view and its metaphors. While in Vedic religion, the fire is seen as a
metaphor for the good and for life, Buddhist thought uses the metaphor
of fire for the three poisons and for suffering. This can be seen in the Adittapariyaya Sutta commonly called “the fire sermon” as well as in other similar early Buddhist texts. The fire sermon describes the end of the “fires” with a refrain which is used throughout the early texts to describe Nibbana:

Disenchanted,
he becomes dispassionate. Through dispassion, he is fully released.
With full release, there is the knowledge, ‘Fully released.’ He discerns
that ‘Birth is ended, the holy life fulfilled, the task done. There is
nothing further for this world.

In the Dhammacakkapavattanasutta,
the third noble truth of cessation (associated with nirvana) is defined
as: “the fading away without remainder and cessation of that same
craving, giving it up, relinquishing it, letting it go, not clinging to
it.” Steven Collins lists some examples of synonyms used throughout the Pali texts for Nibbana:

the
end, (the place, state) without corruptions, the truth, the further
(shore), the subtle, very hard to see, without decay, firm, not liable
to dissolution, incomparable, without differentiation, peaceful,
deathless, excellent, auspicious, rest, the destruction of craving,
marvellous, without affliction, whose nature is to be free from
affliction, nibbana [presumably here in one or more creative etymology,=
e.g., non-forest], without trouble, dispassion, purity, freedom,
without attachment, the island, shelter (cave), protection, refuge,
final end, the subduing of pride (or ‘intoxication’), elimination of
thirst, destruction of attachment, cutting off of the round (of
rebirth), empty, very hard to obtain, where there is no becoming,
without misfortune, where there is nothing made, sorrowfree, without
danger, whose nature is to be without danger, profound, hard to see,
superior, unexcelled (without superior), unequalled, incomparable,
foremost, best, without strife, clean, flawless, stainless, happiness,
immeasurable, (a firm) standing point, possessing nothing.

In other Buddhist schools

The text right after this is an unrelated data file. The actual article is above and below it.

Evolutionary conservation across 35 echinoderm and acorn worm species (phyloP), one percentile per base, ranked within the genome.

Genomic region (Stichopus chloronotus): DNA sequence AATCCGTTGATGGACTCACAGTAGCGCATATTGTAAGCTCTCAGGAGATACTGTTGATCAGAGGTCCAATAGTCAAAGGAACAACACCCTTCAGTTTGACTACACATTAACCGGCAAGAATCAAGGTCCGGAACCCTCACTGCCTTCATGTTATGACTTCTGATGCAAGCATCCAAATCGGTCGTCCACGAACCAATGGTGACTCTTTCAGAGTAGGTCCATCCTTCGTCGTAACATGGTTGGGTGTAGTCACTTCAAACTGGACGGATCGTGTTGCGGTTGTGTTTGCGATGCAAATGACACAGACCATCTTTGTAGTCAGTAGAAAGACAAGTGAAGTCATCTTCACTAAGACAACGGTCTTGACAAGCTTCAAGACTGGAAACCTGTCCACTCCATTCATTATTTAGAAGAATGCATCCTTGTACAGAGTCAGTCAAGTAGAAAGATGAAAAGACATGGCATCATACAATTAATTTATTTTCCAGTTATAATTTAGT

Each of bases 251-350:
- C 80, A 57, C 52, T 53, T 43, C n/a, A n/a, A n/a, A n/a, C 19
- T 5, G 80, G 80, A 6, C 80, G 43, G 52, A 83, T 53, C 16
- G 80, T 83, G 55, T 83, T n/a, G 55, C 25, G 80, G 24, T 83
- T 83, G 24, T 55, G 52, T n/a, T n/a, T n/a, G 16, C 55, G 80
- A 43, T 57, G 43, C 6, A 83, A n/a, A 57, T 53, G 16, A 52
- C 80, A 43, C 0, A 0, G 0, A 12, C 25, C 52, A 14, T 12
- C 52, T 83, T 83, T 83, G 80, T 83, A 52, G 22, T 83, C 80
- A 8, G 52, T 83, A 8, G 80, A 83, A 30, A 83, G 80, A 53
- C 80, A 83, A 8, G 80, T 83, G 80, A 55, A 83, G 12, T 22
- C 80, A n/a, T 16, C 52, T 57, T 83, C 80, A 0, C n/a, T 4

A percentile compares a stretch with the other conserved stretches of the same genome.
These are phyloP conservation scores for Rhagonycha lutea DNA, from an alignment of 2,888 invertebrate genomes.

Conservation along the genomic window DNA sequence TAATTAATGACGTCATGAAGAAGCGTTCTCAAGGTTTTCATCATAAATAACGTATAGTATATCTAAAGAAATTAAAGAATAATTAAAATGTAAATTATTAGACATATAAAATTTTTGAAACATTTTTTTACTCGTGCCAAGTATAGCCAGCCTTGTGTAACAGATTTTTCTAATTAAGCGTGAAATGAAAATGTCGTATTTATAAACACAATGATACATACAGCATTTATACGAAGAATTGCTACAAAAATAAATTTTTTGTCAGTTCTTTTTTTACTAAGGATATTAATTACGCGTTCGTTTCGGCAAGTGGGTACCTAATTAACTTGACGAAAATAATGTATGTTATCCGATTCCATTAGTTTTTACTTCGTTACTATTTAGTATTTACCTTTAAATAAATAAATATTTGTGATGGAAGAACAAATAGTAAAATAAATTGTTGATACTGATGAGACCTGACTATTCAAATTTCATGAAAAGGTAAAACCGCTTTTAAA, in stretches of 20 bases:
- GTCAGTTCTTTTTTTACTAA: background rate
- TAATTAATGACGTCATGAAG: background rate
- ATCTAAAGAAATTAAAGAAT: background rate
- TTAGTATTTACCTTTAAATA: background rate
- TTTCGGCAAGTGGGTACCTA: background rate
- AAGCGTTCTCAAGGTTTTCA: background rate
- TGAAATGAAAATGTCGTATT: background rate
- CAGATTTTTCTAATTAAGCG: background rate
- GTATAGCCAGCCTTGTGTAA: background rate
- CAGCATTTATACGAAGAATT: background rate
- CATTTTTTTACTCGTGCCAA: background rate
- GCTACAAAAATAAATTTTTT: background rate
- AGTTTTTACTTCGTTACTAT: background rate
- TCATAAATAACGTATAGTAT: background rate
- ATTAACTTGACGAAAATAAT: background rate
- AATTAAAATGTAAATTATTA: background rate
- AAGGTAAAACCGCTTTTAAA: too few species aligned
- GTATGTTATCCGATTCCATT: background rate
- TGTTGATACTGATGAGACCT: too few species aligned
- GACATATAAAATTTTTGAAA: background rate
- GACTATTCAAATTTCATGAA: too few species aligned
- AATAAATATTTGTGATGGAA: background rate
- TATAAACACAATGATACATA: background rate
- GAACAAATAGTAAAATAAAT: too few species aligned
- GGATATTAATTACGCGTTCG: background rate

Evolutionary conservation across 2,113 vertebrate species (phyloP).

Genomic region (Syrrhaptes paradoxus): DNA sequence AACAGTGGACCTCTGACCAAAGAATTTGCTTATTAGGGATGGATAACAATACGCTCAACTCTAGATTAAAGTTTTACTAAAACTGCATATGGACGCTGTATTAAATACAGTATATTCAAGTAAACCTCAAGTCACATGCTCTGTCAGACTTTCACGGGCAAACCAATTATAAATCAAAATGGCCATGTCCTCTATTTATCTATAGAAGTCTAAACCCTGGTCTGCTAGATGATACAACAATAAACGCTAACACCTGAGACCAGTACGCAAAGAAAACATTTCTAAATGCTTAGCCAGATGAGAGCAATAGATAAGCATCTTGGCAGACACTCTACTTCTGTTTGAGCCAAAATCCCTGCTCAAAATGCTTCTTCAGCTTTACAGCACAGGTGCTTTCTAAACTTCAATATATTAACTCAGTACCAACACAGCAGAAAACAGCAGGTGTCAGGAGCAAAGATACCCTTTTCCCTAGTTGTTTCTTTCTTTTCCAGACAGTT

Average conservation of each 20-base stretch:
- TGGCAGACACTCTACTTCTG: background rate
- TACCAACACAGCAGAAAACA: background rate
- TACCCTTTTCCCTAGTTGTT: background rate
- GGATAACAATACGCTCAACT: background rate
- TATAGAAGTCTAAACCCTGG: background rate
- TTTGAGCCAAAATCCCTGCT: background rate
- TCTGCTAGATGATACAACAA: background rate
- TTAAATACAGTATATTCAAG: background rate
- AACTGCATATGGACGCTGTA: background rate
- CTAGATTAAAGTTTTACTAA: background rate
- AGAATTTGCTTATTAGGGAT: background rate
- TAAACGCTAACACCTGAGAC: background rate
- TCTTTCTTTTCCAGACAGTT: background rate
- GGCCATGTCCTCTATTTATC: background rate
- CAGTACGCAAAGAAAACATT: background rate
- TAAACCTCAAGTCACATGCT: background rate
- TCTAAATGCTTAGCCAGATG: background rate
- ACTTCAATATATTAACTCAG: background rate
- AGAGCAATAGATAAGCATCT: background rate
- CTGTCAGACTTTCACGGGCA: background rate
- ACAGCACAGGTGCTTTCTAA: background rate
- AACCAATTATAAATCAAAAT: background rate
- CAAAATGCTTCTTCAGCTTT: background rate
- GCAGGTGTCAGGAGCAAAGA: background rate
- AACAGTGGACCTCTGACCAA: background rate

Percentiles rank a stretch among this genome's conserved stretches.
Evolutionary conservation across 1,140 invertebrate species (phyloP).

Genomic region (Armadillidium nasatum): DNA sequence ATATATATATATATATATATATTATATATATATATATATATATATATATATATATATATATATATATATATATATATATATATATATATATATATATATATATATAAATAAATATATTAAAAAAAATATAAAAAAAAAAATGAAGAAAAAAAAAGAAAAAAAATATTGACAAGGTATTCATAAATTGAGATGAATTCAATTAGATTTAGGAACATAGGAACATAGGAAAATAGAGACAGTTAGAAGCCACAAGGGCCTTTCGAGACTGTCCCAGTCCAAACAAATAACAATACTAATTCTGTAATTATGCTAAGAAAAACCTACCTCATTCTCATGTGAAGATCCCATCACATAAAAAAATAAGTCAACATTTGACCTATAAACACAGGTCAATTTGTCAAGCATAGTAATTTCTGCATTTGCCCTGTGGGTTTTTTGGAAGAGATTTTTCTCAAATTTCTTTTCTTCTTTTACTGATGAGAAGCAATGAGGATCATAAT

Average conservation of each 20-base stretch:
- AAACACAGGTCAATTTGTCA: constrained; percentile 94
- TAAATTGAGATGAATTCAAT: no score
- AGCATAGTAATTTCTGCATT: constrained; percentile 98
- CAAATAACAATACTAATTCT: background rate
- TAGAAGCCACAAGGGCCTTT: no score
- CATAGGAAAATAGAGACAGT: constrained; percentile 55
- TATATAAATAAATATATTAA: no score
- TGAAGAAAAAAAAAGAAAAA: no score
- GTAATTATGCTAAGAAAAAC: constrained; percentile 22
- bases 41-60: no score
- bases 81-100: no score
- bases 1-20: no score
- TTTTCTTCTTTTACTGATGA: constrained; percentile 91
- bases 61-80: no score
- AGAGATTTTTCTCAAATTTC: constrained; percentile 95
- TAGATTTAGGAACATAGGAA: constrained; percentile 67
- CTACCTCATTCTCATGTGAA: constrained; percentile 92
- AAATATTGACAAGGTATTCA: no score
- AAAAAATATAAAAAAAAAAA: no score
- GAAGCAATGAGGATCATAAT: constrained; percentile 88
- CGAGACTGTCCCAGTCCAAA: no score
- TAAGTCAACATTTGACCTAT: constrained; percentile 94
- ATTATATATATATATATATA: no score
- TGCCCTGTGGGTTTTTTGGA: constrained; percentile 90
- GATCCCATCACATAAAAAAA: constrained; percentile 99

Sthavira schools


The later Buddhist Abhidhamma
schools gave different meaning and interpretations of the term, moving
away from the original metaphor of the extinction of the “three fires”.
The Sarvastivada Abhidharma compendium, the Mahavibhasasastra, says of nirvana:

As it is the cessation of defilements
(klesanirodha), it is called nirvana. As it is the extinction of the
triple fires, it is called nirvana. As it is the tranquility of three characteristics,
it is called nirvana. As there is separation (viyoga) from bad odor
(durgandha), it is called nirvana. As there is separation from destinies
(gati), it is called nirvana. Vana means forest and nir means escape.
As it is the escape from the forest of the aggregates,
it is called nirvana. Vana means weaving and nir means negation. As
there is no weaving, it is called nirvana. In a way that one with thread
can easily be woven while one without that cannot be woven, in that way
one with action (kamma)
and defilements (klesa) can easily be woven into life and death while
an asaiksa who is without any action and defilements cannot be woven
into life and death. That is why it is called nirvana. Vana means new birth
and nir means negation. As there is no more new birth, it is called
nirvana. Vana means bondage and nir means separation. As it is
separation from bondage, it is called nirvana. Vana means all
discomforts of life and death and nir means passing beyond. As it passes
beyond all discomforts of life and death, it is called Nibbana.